Bringing it all together | My text workflow

possible of course). The merits of plain text files with markdown have been vastly discussed by far smarter people than me, so I won’t go into that here. I will however explain why it’s the best choice for me and hopefully some parts might resonate with you.

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The Introduction.

Like many before me, I too have jumped on the text only bandwagon (where possible of course). The merits1 of plain text files with markdown have been vastly discussed by far smarter people than me, so I won’t go into that ere. I will however explain why it’s the best choice for me and hopefully some parts might resonate with you.

The Why.

I’m one of those users that has an array of assorted devices and platforms. I have a Macbook Air for personal use, work with linux daily, have and android phone and an iPad. I therefore need a setup that is as platform/device agnostic as possible. This of course is where text files, markdown and dropbox come into play.

In an information centric age, having access to all of it is of great importance. Although I won’t always need to access my task list when working on linux, or maybe some technotes on my android device, I would like to have that option if the need arises.

Currently I use various diferent apps for most needs and although they strive to be as crossplatform as possible, there is always the doubt of longevity! I DO like Wunderlist for my task lists and while they have a native mac app, a linux app, an android and iOS version, how long will they be around. Will a free app go paid forcing me to either migrate loads of information or pay for the service (totally worth it of course). Evernote is great and all but for technotes it’s simply overkill.

So I did what any self respecting tech geek would do. I set out to use tools that I already own and change my workflow a little, in order to future proof it… and well, just because it’s a fun excercise.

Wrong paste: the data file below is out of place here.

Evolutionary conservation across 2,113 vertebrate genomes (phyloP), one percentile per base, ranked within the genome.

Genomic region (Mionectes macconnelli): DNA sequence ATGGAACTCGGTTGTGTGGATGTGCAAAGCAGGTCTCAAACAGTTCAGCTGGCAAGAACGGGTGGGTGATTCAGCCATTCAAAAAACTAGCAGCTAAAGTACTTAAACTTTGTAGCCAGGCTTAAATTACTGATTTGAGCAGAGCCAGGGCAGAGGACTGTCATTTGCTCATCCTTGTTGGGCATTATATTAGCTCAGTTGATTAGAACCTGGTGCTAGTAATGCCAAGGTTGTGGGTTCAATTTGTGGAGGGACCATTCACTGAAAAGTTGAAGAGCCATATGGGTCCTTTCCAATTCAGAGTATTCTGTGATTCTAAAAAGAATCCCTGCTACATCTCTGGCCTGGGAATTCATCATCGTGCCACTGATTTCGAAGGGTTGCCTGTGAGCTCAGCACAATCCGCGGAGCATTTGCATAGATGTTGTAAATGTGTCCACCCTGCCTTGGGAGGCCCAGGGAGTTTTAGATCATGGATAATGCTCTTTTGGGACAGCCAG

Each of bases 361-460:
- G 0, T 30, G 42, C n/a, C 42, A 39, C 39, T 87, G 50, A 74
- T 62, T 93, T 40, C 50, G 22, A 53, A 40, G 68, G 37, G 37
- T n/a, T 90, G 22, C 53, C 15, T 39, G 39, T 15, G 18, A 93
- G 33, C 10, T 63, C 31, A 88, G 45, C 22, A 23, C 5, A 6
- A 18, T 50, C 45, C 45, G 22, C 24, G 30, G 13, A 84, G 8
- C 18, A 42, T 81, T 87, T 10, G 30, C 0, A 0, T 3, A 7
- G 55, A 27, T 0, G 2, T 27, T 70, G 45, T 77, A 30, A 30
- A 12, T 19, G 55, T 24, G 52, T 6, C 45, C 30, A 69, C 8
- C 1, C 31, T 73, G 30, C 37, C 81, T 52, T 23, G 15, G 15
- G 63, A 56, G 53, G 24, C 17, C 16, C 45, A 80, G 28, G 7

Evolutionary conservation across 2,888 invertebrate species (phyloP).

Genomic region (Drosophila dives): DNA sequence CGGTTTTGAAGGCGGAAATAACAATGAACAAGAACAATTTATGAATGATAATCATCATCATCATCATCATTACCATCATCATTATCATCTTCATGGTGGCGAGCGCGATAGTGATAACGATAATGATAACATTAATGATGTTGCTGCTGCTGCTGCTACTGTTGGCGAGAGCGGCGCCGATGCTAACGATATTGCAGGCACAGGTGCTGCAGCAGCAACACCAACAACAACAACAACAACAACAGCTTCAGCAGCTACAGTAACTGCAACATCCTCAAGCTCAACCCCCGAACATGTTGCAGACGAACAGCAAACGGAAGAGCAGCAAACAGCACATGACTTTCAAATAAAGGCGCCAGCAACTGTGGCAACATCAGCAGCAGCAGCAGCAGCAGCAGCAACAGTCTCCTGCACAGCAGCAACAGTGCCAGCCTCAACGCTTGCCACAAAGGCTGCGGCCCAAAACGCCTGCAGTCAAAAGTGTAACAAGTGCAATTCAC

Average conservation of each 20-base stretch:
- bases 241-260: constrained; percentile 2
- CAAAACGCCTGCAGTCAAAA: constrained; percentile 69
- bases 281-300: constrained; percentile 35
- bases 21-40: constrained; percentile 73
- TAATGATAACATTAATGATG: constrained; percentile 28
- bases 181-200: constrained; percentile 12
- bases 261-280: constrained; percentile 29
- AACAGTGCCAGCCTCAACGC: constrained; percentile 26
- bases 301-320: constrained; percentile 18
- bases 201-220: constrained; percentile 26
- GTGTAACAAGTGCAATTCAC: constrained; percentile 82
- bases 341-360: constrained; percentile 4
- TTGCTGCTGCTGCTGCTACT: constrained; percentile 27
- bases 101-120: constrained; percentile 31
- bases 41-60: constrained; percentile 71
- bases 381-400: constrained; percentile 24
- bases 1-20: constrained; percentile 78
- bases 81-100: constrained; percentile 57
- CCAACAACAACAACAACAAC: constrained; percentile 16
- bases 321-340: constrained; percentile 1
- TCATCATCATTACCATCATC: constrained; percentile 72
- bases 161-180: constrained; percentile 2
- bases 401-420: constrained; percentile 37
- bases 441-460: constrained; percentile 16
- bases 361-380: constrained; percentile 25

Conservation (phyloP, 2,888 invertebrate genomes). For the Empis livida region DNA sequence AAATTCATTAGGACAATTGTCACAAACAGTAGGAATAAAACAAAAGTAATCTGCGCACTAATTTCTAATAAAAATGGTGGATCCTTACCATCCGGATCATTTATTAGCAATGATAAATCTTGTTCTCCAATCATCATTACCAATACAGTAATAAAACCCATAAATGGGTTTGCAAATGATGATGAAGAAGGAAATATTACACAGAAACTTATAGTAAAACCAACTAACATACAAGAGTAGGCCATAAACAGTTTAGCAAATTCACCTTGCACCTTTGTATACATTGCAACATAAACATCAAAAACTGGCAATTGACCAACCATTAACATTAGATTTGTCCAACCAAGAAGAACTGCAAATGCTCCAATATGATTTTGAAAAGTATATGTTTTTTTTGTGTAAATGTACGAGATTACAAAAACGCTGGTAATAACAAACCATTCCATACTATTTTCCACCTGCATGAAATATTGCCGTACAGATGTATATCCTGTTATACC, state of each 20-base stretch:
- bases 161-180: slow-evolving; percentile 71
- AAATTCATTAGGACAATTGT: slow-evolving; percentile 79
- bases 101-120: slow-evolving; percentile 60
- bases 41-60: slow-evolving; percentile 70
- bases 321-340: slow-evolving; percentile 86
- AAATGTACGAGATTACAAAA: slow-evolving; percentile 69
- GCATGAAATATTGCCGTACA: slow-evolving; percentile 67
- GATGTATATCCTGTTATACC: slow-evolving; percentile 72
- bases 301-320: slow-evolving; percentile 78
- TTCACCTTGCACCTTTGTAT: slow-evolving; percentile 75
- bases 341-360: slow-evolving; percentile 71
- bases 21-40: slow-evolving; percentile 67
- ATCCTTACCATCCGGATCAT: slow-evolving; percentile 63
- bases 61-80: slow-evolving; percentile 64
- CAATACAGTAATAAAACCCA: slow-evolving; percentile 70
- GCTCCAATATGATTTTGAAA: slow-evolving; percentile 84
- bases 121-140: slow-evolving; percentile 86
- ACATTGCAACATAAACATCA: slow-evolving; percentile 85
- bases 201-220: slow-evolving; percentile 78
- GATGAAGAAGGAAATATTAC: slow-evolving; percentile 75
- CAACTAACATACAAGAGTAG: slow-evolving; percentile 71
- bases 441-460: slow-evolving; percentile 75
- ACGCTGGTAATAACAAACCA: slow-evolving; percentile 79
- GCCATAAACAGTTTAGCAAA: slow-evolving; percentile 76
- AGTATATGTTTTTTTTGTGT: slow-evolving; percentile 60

The How

As the post title suggests, I’ll be building on some previous “workflows” bringing them together into one cohesive whole, with text as the medium and dropbox as the glue holding it all together.

As I previously stated, I’ll be using tools and applications that I already own, be it on the Mac or on any of my mobile devices. I’ll break this down by use rather than by device. I have 2 main use cases for text files. Lists and notes (technotes with tips and assorted other work related information).

Lists
Since I have TaskAgent on my iPad, it only makes sense that I concentrate all my lists in that format, whether they be task lists or just simple lists of things I’d like to buy or do. On the iPad, creating, editing and viewing is done by means of TaskAgent. A great app that only seems to get better with each update. On the Mac however, so much more is possible. The steps needed to quickly append items to an existing list with Alfred are detailed in this post. I create a new extension for every list I wish to update in this manner. To view the contents of a list, I return to an earlier post Alfred and Marked = Beautiful Productivity, where I set Alfred’s search scope to the folder where my lists are. In this manner I can summon Alfred, type part of a list name (also works for list content) hit enter and it opens in Marked. From here, if I need to further edit the list I hit ⌘E and it opens in my text editor of choice (in this case it’s Byword).

Notes
I tend to keep all my notes in a folder on dropbox. For the most part, creating, editing, searching and viewing is done through NValt. There is however a few times where I don’t really need to open NValt. for those times I once again use the method detailed in the post Alfred and Marked = Beautiful Productivity. On the iPad, there is a slew of great apps that sync with dropbox. I’ve been mainly using WriteUp and Byword.

The Conclusion

While this may seem as a convoluted workflow, it works for me. Surely there are better and easier methods and I’m certain I’ll expand and improve on these, but for now this is how I roll. For the few times where I need to set a tasks or reminders with a due date then I’ll use NotifyMe. You may also state, and rightfully so that I could achieve all this with much more ease using taskpaper or something similar, but hey… I’m a cheapskate! Why buy something else when I can do it with what I’ve already got!



  1. As can be found in posts from Federico Viticci, Brett Terpstra and Merlin Mann: